Susan Amara, Ph.D., Scientific Director NIMH

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Amphetamine regulation of signaling in DA neurons
Neurotransmitter transporters present at the cell surface are well-established as the primary targets for psychostimulant drugs of abuse and for drugs such as methylphenidate and amphetamines, which are used to treat attention deficit disorders. In recent studies, we have observed that once amphetamines enter neurons they can activate multiple intracellular signaling pathways...

Krystof Bankiewicz, M.D, Ph.D., Professor University of California San Francisco

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Gene therapy of catecholamine-related diseases
This lecture gives the background, recent progress, and plans for using gene transfer technology to treat catecholamine-related genetic diseases. Direct intraparenchymal injection of adeno-associated viral vectors as a locally administered treatment has great potential as a gene therapy method but requires accurate delivery to maximize safety and efficacy...

Graeme Eisenhofer, Ph.D., Professor University of Dresden Germany

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From catecholamine metabolism to metabolomics of adrenal disorders
By the mid-1980's much of the basic knowledge about catecholamines had been established through the work of different groups including that led by Irwin J. Kopin at the NIH. Joining that effort in 1985 it turned out that there remained unanswered questions concerning the relative contributions of different sources of catecholamines and the processes by which and places where catecholamine metabolites were produced...

David Goldstein, M.D, Ph.D., Senior Investigator NINDS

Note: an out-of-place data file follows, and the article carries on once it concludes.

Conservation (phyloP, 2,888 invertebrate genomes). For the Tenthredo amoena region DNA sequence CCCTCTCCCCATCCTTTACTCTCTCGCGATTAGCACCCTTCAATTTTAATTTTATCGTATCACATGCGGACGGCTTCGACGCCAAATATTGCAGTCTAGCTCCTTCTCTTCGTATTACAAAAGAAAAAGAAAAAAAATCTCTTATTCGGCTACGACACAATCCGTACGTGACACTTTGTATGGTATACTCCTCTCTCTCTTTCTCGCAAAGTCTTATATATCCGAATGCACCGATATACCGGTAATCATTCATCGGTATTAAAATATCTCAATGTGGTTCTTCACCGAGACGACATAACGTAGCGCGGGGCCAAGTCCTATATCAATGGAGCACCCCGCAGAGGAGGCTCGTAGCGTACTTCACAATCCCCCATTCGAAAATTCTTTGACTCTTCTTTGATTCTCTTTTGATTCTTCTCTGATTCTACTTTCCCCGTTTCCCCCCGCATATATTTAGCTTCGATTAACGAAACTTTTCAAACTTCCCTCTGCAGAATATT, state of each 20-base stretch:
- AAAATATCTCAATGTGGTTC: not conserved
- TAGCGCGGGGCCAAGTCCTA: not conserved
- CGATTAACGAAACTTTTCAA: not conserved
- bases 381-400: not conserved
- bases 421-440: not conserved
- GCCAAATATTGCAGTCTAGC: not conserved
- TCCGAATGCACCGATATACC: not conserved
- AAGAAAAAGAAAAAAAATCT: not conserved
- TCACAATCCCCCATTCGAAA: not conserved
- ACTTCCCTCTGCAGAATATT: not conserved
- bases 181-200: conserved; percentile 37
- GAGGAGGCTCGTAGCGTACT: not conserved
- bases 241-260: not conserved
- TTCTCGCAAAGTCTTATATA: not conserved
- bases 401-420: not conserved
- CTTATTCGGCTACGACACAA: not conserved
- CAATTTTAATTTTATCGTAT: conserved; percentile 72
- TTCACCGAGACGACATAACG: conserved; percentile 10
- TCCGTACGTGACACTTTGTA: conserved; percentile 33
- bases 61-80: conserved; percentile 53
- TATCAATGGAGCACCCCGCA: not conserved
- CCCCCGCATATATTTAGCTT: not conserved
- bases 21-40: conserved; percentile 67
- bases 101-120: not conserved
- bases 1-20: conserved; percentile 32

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Catecholamine autotoxicity
A variety of neurodegenerative diseases including Parkinson disease and dementia with Lewy bodies feature profound catecholamine depletion in the brain and heart and intra-neuronal deposition of the protein alpha-synuclein (AS) in Lewy bodies in the brain and sympathetic nervous system. What renders catecholamine neurons susceptible in these diseases, and what links catecholamine deficiency with Lewy bodies?...

Daniela Jezova, PharmDr., DrSc., Professor Slovak Academy of Sciences Slovakia

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Catecholamine responses to stressors
Sympathetic and cardiovascular activation in response to stress stimuli1 that occur frequently in daily life belongs to relevant risk factors for the development of stress-related adverse factors and diseases. Despite intensive research over many years, we still do not know exactly whether it is harmful or beneficial to react to acute stress stimuli with high rates of catecholamine release for the long-term outcome. The aim of this overview is to review our previously obtained data in subjects with stress-related pathological states from the perspective of the magnitude of catecholamine response to acute stressors...

Stephen Kaler, M.D., Senior Investigator NICHD

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Neurochemicals as biomarkers of treatment response in Menkes disease.